Jitterbug Perfume—Tom Robbins
(just typing them here as I read them—go through them when I finish the book, before I publish page.)
Priscilla lived in a studio apartment. It was called a “studio” apartment because art is supposed to be glamorous and landlords have a vested interest in making us believe that artists prefer to sleep in their workrooms. Real artists almost never live in studio apartments. There isn’t enough space, and the light is all wrong. Clerks live in studio apartments. File clerks, shop clerks, law clerks, community college students, elderly widows, and unmarried waitresses such as Priscilla.
Numerous times he had risked his life in combat, exhilarant the cry of his charge. And why not, what was there in death to fear? Death was this world’s tribute and the other world’s bequest. TO shun it was to cheat both sides.
“I cannot tolerate the passive obliteration of all that I am to myself. My deeds have not been so small that they will never be recalled around the fires, yet that fails to satisfy my longing. My life is not merely a public phenomenon, it is a solitary adventure as well.”
Birth and death were easy. It was life that was hard.
I may be mad, he thought, but I prefer the shit of this world to whatever sweet ambrosias the next might offer.
A life in progress. A thing to behold.
The party in Alobar’s head, which agitation and anxiety were throwing, now was crashed by a notion: existence can be rearranged.
“Man is slowly turning away from the plants and animals,” he said. “Slowly he is breaking his bond with them. Someday he will have to reestablish contact if the universe is to survive. For now, however, it is probably best that he set out on his own in his new direction.”
“A salamander can be only a salamander, an elk an elk, and a bush a bush. True, a bush is complete in its bushness, yet its limits, while not nearly so severe as some foolish men would believe, are fairly obvious. The peasants of Aelfric are like bushes, like salamanders. They were born one thing and will die one thing. But you … you have already been a warrior, a king, and a serf, and from the looks of it, you aren’t through yet. Thus, you have learned the secret of the new direction. That is: a man can be many things. Maybe anything.”
“In the past, there was little separation between the lives of plants and animals and the lives of men. Nowadays, there are men who practice separation, not only from the creatures but from other men. The Romans with their Christianity have promoted the idea of the human individual. But you are neither Roman nor Christian, and you are no less smitten, so perhaps the spirit is in the air. The Romans encourage individualism, but they maintain rigid controls. Sooner or later, men will come along whose belief in the supremacy of the exceptional, extraordinary, isolated individual will cause them to declare themselves exempt from controls. In their uniqueness, they will not hesitate to defy accepted standards. Oh, these men will give Rome—and the Romes that shall follow Rome—a very large headache. You, Alobar, I suspect, are among the first of such men.”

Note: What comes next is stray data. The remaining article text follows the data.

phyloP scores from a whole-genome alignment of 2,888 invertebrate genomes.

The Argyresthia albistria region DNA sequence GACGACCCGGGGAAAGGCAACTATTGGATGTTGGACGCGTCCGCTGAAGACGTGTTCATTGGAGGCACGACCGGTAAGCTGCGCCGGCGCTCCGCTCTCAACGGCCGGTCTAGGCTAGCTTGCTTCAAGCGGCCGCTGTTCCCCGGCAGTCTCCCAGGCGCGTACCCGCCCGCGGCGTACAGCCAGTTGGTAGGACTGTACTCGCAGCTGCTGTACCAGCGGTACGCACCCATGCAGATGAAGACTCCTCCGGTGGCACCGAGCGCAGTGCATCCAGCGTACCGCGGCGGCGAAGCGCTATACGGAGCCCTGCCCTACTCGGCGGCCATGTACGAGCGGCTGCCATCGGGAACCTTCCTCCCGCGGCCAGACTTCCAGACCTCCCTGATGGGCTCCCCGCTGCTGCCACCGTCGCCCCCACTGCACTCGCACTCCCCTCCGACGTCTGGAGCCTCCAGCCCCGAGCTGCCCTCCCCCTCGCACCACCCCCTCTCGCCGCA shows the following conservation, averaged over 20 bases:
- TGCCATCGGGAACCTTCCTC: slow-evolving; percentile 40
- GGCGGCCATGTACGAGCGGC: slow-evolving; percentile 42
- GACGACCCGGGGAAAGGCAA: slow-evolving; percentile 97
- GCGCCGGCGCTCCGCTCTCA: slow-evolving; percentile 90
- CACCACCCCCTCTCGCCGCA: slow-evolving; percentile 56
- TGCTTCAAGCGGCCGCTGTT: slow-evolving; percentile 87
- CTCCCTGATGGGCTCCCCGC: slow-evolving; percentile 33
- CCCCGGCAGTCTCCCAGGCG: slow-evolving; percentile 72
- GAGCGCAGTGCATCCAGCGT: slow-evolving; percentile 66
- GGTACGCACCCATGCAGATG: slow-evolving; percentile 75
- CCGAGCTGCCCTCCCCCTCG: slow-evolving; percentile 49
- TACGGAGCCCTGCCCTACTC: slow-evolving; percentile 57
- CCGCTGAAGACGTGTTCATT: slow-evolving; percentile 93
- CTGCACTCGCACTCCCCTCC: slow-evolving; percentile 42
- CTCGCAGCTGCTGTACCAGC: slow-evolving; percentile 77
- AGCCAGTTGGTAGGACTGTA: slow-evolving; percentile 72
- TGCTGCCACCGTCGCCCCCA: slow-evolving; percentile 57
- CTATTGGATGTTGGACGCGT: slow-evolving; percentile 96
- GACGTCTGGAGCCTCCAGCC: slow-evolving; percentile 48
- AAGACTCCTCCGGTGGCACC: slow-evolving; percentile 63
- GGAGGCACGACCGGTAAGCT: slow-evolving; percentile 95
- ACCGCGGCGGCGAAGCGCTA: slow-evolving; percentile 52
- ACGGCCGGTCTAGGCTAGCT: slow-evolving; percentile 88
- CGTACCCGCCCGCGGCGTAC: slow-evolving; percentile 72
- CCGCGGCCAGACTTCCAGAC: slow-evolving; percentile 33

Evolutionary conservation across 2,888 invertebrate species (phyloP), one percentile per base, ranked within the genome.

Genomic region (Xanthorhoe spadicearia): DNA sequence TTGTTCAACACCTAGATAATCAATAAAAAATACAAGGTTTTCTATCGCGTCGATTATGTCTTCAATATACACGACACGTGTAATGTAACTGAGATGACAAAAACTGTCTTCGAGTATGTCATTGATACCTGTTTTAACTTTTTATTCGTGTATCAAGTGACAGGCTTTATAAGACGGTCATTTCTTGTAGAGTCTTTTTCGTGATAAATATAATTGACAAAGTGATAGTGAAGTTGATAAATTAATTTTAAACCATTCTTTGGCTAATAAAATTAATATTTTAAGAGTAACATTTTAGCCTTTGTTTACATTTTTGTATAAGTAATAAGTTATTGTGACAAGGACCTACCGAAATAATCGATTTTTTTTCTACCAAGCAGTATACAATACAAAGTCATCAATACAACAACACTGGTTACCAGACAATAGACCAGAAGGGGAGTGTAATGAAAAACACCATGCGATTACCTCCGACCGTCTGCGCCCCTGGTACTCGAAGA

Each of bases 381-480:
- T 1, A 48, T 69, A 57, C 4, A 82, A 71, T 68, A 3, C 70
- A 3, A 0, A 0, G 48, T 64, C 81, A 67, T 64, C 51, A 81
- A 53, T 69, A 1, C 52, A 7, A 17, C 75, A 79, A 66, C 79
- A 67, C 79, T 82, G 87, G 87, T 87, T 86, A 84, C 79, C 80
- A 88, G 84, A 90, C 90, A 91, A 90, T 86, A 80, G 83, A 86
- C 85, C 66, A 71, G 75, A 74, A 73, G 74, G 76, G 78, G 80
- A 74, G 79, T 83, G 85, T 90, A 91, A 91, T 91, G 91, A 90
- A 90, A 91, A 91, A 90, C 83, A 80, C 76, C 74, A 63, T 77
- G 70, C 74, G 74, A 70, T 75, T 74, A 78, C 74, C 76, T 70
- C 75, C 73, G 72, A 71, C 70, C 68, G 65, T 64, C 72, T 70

“I can tell that my words both delight and excite you.”
“Most of the peasants are content to die. For them, death means the cessation of toil. At last they can drop their soiled and battered bodies and enter the dimension of pure spirit. Plants and animals are even more comfortable with death. It is the natural end. But man by his nature is an unnatural animal. If any creature stands a chance of defeating death, it is man.”
“I encourage you to ride this strange wind that is blowing through youl; to ride it to wherever it will carry you.”
“But which way shall I go?”
“That is between you and the wind. You seem to be searching for a kind of immortatlity. With that I cannot help you. In the realms that I inhabit, death is a companion. One does not quarrel with one’s friend. If you desire to meet masters with power over death, I suggest you travel to the distant east.”
“The foe is not merely Lord Aelfric but the whole of the empire. It is too large, too entrenched, has too much momentum. The world is changing, Alobar.” He gestured at the burning mask. “Don’t waste your life trying to hold back the tides of history. History begot Rome, and history someday will bury it. In the meantime, you’ve other fish to fry. Have you forgotten? Are you to be an individual, a trespasser in territory none else has had the wit or nerve to explore, or just another troublesome mosquito to be swatted by the authorities? You’re no longer king or warrior, remember, but something new. It will do your clansmen no good for you to be slain alongside them, but who can guess what benefits may result from a new life wholly led?”
“The world is round,” he sang in tune with his footfalls. Existence can be rearranged. Man can be many things. I am special and free. And the world is round round round.”
The warm sunlight gave him a lazy, comfortable, lie-around-all-morning-and-scratch-your-armpits feeling.